Although the majority of students start UCC at roughly nineteen years old and graduate three or four years later at the age of 22 or 23, a considerable amount of students opt to complete their undergraduate degree at an older age for professional and personal reasons. A person is qualified as a mature student if they are least 23 year old on January 1st of the year they enter the course of their choice. However there are a limited number of places available and reserved for mature students for courses.
There are also several services in place at UCC to ensure that college life is a happy and productive experience for both prospective and current mature students. Established in 2004, the Mature Student Office has been supporting mature students throughout their time in UCC with workshops, advice and examination preparation. There is also the mature student common room located at the Windle Building was opened in 2012 for students to meet and socialise. The Mature Student Society organises events and socials as a chance for mature students to integrate into college life in the best way possible. According to the society constitution, they are “formed with the purpose of making both the social and academic aspects of the experience of returning to education for the Mature Students at UCC easier and more pleasurable.”
James McCleane-Fay is a 25 year old first year Applied Psychology student. His reason for attending UCC was because he “really wanted to do this course. I had worked in 9-5 office jobs for about 6 years and decided I wanted to return and do something more meaningful. I knew I wanted a career to be proud of, work hard in and enjoy. The job to me was just money and the promise of the weekend off.”
His favourite part about being a mature student is “already having some working knowledge of different concepts in the subjects we’ve chosen to study. Generally we study things we’re passionate about and this helps motivate us too, so that’s a plus. We tend to study what we’d like to, without pressures from peers or parents typically.”
James states the academic difficulties of being a mature student including “balancing a demanding work/home/study life, the assumption of knowledge that we should have from Leaving Cert and having to unlearn a particular way of thinking that you’ve held for a very long time.” He also believes that some people struggle to adapt socially in college life.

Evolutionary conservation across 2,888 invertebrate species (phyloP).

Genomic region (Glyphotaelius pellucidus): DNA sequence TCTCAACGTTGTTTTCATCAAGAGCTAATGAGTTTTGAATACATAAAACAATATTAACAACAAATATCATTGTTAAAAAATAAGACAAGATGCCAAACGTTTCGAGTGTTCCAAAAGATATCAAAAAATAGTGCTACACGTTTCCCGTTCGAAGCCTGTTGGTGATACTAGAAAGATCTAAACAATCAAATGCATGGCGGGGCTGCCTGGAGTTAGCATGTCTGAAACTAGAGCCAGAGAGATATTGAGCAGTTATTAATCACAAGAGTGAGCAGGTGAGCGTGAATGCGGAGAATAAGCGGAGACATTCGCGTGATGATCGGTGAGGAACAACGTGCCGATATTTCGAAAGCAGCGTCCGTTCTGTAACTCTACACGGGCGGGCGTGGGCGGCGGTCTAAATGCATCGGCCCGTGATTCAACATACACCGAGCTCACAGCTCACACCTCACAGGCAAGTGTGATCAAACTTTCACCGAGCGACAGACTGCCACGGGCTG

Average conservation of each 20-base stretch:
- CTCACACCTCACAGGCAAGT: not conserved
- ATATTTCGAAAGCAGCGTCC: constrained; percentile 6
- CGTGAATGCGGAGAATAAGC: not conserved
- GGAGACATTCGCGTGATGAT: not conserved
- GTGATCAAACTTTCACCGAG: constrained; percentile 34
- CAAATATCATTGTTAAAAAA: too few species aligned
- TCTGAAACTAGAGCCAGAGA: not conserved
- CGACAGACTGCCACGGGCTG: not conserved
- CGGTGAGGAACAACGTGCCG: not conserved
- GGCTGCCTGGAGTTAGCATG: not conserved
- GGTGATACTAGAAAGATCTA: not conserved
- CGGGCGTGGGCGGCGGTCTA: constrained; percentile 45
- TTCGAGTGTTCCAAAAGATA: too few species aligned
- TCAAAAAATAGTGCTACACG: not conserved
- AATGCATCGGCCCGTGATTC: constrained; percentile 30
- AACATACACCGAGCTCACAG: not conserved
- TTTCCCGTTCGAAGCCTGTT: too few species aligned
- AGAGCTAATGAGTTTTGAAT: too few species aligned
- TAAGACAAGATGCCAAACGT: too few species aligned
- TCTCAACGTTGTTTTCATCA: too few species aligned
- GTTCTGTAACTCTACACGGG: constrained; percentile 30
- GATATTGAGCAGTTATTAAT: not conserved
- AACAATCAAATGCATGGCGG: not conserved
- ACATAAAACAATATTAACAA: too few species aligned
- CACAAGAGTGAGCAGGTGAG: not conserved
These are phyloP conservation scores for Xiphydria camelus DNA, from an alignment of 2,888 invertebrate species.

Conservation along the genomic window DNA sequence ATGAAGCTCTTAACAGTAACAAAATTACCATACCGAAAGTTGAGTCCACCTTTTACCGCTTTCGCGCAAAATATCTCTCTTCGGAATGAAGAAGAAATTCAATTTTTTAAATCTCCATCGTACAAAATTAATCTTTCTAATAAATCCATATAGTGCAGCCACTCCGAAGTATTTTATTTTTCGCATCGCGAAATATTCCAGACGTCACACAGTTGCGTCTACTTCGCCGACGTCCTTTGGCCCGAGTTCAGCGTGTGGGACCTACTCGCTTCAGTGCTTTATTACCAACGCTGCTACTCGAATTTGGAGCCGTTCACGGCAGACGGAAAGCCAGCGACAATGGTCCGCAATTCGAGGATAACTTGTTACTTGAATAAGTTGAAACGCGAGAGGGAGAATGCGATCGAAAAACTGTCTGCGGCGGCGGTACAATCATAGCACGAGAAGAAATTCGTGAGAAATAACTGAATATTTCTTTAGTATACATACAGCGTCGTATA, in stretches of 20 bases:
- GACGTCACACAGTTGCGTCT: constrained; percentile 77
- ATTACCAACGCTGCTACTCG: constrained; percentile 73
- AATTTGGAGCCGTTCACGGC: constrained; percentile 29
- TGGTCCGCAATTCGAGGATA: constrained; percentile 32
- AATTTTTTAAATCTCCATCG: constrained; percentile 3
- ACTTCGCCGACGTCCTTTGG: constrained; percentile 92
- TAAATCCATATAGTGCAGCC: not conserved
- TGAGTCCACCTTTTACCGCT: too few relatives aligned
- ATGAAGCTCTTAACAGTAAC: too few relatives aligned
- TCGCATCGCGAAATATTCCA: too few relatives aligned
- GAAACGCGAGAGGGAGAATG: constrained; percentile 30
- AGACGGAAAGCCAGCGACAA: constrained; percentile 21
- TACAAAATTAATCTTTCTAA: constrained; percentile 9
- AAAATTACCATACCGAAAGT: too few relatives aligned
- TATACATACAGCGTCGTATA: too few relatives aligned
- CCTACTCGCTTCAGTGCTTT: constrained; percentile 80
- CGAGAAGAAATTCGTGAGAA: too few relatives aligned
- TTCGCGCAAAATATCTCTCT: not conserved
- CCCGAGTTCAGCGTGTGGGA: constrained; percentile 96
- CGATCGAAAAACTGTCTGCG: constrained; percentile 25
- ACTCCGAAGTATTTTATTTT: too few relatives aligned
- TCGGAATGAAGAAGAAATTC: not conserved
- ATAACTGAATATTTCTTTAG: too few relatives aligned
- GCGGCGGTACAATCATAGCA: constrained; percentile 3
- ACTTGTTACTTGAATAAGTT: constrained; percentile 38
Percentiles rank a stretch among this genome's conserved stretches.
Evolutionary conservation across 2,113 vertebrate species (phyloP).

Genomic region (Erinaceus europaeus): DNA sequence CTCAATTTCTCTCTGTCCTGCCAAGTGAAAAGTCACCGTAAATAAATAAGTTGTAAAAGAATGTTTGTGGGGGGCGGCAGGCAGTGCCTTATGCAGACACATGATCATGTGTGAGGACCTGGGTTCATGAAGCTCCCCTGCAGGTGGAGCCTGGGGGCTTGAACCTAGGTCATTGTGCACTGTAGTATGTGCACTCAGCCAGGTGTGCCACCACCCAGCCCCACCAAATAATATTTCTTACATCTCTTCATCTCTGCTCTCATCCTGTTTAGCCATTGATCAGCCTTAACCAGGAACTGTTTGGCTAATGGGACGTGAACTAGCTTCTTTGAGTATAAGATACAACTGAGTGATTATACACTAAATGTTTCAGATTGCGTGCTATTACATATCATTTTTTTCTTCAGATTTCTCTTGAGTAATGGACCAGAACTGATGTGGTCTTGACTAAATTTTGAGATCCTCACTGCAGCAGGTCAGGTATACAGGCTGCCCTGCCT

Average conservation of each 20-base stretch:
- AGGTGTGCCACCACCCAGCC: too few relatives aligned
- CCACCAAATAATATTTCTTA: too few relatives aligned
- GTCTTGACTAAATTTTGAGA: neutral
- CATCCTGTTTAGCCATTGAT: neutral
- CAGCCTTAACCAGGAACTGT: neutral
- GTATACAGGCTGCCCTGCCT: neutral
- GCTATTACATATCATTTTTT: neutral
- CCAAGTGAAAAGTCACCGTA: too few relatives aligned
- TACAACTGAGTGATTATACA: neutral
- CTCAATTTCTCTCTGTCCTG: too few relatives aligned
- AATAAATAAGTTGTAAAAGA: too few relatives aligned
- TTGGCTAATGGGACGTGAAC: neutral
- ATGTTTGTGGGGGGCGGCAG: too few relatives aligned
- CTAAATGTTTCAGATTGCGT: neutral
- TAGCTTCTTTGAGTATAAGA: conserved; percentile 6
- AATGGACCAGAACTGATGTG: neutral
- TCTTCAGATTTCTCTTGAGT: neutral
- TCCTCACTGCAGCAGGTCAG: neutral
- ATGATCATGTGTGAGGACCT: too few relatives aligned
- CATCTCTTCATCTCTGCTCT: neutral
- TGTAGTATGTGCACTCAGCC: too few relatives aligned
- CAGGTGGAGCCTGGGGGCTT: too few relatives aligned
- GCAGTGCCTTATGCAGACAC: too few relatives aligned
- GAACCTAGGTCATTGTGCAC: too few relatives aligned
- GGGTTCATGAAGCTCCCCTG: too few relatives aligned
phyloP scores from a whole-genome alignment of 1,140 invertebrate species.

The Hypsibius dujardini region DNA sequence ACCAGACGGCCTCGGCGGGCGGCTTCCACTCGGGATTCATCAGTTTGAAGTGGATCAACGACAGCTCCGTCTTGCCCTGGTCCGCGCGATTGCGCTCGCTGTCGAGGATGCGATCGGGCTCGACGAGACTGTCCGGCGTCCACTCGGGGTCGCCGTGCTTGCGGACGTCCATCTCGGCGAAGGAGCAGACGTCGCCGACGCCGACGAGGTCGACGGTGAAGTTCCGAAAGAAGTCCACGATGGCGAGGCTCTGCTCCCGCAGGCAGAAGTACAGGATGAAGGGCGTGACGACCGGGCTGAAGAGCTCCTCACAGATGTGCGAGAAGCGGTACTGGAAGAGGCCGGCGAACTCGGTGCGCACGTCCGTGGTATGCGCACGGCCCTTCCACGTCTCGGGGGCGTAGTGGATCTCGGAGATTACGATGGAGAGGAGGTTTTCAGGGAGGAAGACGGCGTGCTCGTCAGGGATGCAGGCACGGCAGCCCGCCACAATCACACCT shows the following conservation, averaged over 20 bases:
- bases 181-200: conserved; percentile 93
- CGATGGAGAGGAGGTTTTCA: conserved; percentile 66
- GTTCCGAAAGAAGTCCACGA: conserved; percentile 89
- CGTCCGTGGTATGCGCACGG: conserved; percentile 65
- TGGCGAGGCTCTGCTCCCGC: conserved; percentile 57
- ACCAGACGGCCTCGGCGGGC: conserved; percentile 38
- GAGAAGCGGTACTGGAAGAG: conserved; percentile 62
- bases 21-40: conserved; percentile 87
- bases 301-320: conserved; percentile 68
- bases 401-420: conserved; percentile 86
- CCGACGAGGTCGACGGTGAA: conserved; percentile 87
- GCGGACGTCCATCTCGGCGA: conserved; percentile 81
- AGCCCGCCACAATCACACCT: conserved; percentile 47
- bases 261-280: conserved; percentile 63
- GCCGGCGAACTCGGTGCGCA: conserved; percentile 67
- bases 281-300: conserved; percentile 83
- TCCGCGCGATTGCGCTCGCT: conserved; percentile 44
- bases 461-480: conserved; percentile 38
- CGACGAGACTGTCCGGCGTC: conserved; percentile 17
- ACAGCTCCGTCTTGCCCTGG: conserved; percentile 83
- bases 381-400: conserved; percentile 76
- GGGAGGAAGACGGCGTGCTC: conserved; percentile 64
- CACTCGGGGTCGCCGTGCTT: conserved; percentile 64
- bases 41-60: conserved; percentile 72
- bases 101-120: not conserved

He believes there are some made-up stereotypes such as “the guy who never shuts up about Woodstock in the middle of a lecture.” Although he claims that there are no real stereotypes, James states several differences between school leavers and mature students. “We’re less concerned about fitting in than many of the school leavers.” James encourages mature students to integrate with the school leavers more. “Getting past your own bias towards them being younger is the best way for them to get past any trepidation they might have about being friends with someone older.”
Crystal Leiker is a 33 year old first year Masters student of Planning and Sustainable Development. She became a mature student for a combination of reasons. “I was working in a legal office in the middle of 2009 in America. My job was to call mortgage holders who were about to be foreclosed upon and inform them of the date they were to leave their home, and how much they must pay to remain in it… The work was soul destroying. I never felt the need to return to education as I had always managed to get decent employment without it. The “Great Recession” changed all that. But I remember coming home every day from that firm; depressed, sad from the stories I heard, scouring